No more money. First, no additional money is being dedicated to the pilot, so it’s not costing the taxpayers any more money. Let’s face it: if you are going to hire qualified private attorneys it will cost a great deal of money to fund indigent defense in Texas or elsewhere. In Kentucky, where there is a full-time salaried public defender system, we fund indigent defense for under $50 million per year to represent about 160,000 cases. We have regularly computed that it costs under $250 per case at the trial level. Had we given our clients a voucher for $250, few if any attorneys would have been willing to take a public defender case, even a low level misdemeanor. There is an economy of scale that exists in a full-time public defender system that is not present in a voucher system. So will the money be available to make this pilot a success? I know many states are better funded than Kentucky is. And perhaps the political will will be there as well. Like many problems in public defense, much of the success of this pilot will depend upon the willingness of funders to pay for high quality.
Competition. Since the idea originated with the Cato Foundation, which is “dedicated to the principles of individual liberty, limited government, free markets and peace,” one can assume that one of the fundamental ideas underlying the pilot is that competition in a free market will result in a more efficient system. On the flip side, will a free market approach to public defense result in competition that drives the best lawyers out of the market, leaving only the McAttorneys of Comal County willing to take cases?
Supervision. One of the ABA Ten Principles is #10: “Defense counsel is supervised and systemically reviewed for quality and efficiency according to nationally and locally adopted standards.” Good supervision uses performance evaluations, case reviews, file reviews, mentoring, and other methods to ensure that the attorney is handling the case in a high quality manner. Will supervision be built into the voucher program? And does supervision by its nature undercut the free market aspects of this system?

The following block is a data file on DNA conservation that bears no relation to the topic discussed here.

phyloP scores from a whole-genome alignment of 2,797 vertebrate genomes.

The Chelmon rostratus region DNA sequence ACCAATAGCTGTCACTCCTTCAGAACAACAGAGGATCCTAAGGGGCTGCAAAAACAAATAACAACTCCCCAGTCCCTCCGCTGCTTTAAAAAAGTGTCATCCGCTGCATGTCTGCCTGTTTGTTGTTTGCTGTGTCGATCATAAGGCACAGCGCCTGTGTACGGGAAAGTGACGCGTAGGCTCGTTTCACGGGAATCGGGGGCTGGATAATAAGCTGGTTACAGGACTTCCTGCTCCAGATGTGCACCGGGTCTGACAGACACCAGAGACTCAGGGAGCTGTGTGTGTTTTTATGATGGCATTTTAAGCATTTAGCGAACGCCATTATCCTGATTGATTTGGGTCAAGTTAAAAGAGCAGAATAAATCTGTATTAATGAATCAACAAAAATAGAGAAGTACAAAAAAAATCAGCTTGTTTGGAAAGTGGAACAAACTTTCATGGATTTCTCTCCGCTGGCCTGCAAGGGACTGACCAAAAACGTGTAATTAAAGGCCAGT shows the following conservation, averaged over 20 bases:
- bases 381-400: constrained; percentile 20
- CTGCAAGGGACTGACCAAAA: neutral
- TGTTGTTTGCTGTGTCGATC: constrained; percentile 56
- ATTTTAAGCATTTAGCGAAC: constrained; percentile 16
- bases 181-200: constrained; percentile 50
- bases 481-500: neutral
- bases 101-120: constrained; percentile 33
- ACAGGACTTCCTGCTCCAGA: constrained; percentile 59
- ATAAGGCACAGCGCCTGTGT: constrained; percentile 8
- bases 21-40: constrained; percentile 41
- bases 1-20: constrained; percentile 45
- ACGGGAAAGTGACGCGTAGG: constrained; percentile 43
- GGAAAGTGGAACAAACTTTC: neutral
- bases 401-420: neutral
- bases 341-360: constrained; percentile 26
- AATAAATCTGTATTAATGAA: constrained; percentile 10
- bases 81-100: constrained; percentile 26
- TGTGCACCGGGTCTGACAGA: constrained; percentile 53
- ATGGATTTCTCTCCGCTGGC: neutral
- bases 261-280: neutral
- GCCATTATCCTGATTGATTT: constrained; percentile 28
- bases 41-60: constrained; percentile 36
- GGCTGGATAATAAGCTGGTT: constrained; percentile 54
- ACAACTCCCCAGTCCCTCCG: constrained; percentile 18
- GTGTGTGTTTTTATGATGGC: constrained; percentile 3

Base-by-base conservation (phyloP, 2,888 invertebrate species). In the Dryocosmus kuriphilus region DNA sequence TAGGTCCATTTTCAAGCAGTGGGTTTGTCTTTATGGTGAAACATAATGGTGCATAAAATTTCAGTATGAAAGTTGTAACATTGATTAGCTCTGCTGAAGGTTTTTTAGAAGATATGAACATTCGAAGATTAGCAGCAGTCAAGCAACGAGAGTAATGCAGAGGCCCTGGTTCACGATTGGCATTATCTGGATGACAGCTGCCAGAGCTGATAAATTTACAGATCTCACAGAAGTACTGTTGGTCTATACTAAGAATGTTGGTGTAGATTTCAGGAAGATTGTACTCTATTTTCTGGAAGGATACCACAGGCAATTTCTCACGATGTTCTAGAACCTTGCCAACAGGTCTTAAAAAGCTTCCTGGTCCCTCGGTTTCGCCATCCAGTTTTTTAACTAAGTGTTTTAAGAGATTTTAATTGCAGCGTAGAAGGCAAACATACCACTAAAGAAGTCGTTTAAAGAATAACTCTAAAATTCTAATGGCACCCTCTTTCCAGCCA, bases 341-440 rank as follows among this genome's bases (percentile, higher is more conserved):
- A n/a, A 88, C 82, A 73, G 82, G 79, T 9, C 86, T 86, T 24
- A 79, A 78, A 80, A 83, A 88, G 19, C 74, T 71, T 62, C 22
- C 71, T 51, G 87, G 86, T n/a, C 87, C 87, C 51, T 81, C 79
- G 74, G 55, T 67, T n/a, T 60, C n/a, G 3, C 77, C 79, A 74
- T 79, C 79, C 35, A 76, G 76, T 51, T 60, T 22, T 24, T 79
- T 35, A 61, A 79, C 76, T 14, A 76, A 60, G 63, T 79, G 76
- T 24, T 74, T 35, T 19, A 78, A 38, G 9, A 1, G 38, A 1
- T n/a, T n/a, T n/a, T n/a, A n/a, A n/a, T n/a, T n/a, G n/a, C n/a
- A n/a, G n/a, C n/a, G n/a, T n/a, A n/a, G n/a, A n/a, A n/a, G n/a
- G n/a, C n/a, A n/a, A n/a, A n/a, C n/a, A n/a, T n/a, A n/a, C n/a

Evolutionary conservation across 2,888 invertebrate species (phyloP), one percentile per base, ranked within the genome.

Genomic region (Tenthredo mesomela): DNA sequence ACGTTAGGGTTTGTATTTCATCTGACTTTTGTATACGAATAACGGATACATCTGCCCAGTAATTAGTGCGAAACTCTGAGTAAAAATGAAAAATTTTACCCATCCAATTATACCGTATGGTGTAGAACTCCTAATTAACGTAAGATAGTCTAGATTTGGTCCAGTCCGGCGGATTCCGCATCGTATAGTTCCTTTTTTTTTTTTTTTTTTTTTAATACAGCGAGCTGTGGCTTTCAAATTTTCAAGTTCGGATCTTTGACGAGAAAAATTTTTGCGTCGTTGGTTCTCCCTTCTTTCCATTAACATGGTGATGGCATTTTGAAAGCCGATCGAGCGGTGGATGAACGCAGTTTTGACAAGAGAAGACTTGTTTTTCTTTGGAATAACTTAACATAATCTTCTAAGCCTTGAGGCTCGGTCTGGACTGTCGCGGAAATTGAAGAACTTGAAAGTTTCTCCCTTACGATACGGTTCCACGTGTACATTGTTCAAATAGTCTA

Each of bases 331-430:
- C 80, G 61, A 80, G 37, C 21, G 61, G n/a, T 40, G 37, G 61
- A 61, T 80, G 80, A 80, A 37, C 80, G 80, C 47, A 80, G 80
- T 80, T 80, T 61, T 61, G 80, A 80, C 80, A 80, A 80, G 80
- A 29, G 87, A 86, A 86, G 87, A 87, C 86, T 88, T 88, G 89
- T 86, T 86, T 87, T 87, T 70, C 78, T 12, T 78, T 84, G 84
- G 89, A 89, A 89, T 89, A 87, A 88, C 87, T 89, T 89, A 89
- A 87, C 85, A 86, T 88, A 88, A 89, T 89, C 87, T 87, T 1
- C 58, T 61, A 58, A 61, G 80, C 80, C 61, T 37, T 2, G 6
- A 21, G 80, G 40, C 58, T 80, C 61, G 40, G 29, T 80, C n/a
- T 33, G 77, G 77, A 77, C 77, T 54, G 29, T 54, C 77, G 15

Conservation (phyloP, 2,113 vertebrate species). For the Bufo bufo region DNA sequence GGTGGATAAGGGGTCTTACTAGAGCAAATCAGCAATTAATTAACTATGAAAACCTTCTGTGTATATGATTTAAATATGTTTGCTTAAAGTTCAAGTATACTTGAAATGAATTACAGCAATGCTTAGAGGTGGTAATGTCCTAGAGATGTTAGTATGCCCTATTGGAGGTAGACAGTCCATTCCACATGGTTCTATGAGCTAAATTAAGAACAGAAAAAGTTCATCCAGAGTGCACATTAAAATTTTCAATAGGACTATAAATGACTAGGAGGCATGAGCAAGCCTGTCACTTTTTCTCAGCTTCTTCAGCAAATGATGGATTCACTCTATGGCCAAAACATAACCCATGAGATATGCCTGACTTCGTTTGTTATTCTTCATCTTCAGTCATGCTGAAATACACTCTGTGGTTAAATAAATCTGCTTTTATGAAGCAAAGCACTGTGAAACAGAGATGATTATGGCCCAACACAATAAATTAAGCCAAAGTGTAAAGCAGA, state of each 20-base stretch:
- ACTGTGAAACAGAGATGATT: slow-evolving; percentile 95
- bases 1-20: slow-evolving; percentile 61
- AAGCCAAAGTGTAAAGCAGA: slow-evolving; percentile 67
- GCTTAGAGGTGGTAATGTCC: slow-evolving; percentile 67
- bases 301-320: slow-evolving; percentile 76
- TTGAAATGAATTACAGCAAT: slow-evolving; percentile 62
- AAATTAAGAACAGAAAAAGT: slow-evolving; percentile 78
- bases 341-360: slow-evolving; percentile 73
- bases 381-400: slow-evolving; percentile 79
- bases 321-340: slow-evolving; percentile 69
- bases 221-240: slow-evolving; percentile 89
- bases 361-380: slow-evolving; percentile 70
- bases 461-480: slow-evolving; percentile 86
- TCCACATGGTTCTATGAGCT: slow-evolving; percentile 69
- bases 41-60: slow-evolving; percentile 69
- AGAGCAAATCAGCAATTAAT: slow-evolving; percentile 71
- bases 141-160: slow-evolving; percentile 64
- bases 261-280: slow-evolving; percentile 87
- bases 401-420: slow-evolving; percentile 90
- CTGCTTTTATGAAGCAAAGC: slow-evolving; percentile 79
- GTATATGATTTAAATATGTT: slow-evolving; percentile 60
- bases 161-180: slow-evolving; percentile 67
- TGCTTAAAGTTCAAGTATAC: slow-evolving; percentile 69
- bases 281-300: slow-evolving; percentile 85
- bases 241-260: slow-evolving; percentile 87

Standards. One of the most promising developments over the past three decades has been the promulgation of national standards for criminal defense. The ABA and NLADA have both published performance standards, and many states have taken those standards and made them applicable to local practice. In many public defender programs around the country, standards are regularly utilized in evaluation, attorney development, and personnel decisions. In a truly free market, on the other hand, the customer determines the success of the business. Will the attorneys in the voucher program have to meet standards? How much regulation of those attorneys will there be?
Lighten up. It’s a pilot. The good news in all this is that this is a pilot program. It will be closely watched by many. The Texas Commission will crunch the data that comes from it. The community will wait to see what comes of this.